Earlier this year, the 12th Closing the Gap report, found that Aboriginal children still trail far behind non-Indigenous children in literacy, numeracy and writing skills.
While some year levels showed mixed progress, the report found that only two of the seven targets are rated as currently “on track”.
They were the target to have 95% of Indigenous four year-olds enrolled in early childhood education by 2025, and the target to halve the gap for Indigenous Australians aged 20–24 in Year 12 attainment or equivalent by 2020.
“Things are better than they were ... but we have not made as much progress as we should have by now,” Prime Minister Scott Morrison said.
“There remains much more to do, and we will do it differently by working together”.
The report’s findings were met with renewed calls for fresh approaches to the situation.
Representing one such alternative, education researchers at the University of South Australia recently completed a study of an Adelaide public school program with very promising outcomes.
Dr Jamie Huff Sisson, Associate Professor Victoria Whitington and Anne-Marie Shin qualitatively assessed inclusive teaching practices at a small primary school, examining the impacts of a project that worked with local Aboriginal community members, families, children and staff to create a culturally relevant teaching framework.
“This school already had a long history of reimagining teaching practices, including embracing Reggio Emilia education principles, so it was well-placed to attempt this kind of project,” Dr Sisson said.
“But even so, the results are a significant indication of how successful this type of approach can be – we have found the project is not only benefitting students of Aboriginal heritage, but students from all cultural backgrounds.”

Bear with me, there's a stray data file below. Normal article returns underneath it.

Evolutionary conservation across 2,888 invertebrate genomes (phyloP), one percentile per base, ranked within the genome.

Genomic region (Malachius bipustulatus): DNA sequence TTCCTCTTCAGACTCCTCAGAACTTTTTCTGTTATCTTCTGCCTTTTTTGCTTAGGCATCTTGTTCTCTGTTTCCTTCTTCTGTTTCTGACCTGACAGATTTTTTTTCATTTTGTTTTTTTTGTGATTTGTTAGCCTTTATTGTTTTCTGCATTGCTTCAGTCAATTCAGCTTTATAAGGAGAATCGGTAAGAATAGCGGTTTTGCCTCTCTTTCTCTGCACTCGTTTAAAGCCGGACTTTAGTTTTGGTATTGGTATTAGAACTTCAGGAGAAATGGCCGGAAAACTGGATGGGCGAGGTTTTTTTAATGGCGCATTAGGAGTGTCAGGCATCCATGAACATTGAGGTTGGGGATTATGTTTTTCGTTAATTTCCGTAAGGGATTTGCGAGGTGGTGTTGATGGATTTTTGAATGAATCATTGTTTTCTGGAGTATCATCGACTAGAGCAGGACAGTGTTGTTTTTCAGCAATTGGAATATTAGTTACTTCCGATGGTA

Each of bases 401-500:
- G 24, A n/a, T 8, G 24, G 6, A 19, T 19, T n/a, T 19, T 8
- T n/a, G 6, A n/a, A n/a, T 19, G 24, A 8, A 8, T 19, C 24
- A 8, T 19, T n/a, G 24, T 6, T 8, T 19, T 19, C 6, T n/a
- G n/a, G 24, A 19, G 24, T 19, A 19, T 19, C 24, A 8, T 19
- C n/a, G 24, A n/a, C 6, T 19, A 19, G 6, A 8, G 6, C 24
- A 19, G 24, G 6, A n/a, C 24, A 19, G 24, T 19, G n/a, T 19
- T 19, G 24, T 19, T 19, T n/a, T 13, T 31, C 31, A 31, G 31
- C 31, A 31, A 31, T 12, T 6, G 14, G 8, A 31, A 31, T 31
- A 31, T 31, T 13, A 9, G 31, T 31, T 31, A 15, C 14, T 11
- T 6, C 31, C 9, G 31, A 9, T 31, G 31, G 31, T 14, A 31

Led by local Ngarrindjeri, Kaurna, Narungga, and Pitjantjatjara Aboriginal peoples under the guidance of Aboriginal scholar Dr Tyson Yunkaporta, the school established what it named the Nunga Way, a teaching framework based on local Aboriginal world views and cultural positions.
The researchers found that the Nunga Way was reflective of culturally responsive pedagogies (CRP), a teaching philosophy gaining interest around the world.
The Nunga Way provided a way to “teach culture through culture” by adopting traditional Aboriginal perspectives towards educational processes and philosophy, such as the importance of outdoor learning, working together, and checking in with feelings, integrating those perspectives into teaching practices right across the school.
As Dr Sisson explains, this means Aboriginal culture is now part of the larger school culture, rather than being treated as a separate concept and taught only through specific subjects like traditional Aboriginal art or dance.
“Often, even well-meaning non-Aboriginal teachers treat Aboriginal culture as something ‘other’, something to be studied from the mainstream, Western perspective,” Dr Sisson said.
“The CRP approach flips this around, and applies principals from Aboriginal culture, or any other chosen culture, to the teaching of everything, not just to learning about that particular culture. Children and families are then able to see themselves reflected in the school creating a strong sense of belonging”.
Dr Sisson said this not only helps Aboriginal children relate more easily to the lessons they are being taught, but also helps all children learn new perspectives and values and think about their own learning identity in new ways.
“It helps to build a sense of community,” she said.
While the success of the Nunga program at the studied school may be due in part to the school’s previous experience with alternative teaching philosophies, Dr Sisson says the principles and insights from the program could be easily translated to other scenarios.
“It is about recognising that a school has a culture of its own, and that you can deliberately shape that culture according to the outcomes you want to achieve,” she said.
Dr Sisson said the school the University studied didn’t have huge resources and that the success was achieved through a willingness to engage with community and families to create a teaching framework that is informed by the culture of the students attending the school.
“And while another school couldn’t copy this program exactly, they could use the principles and concepts to develop their own culturally responsive teaching framework”.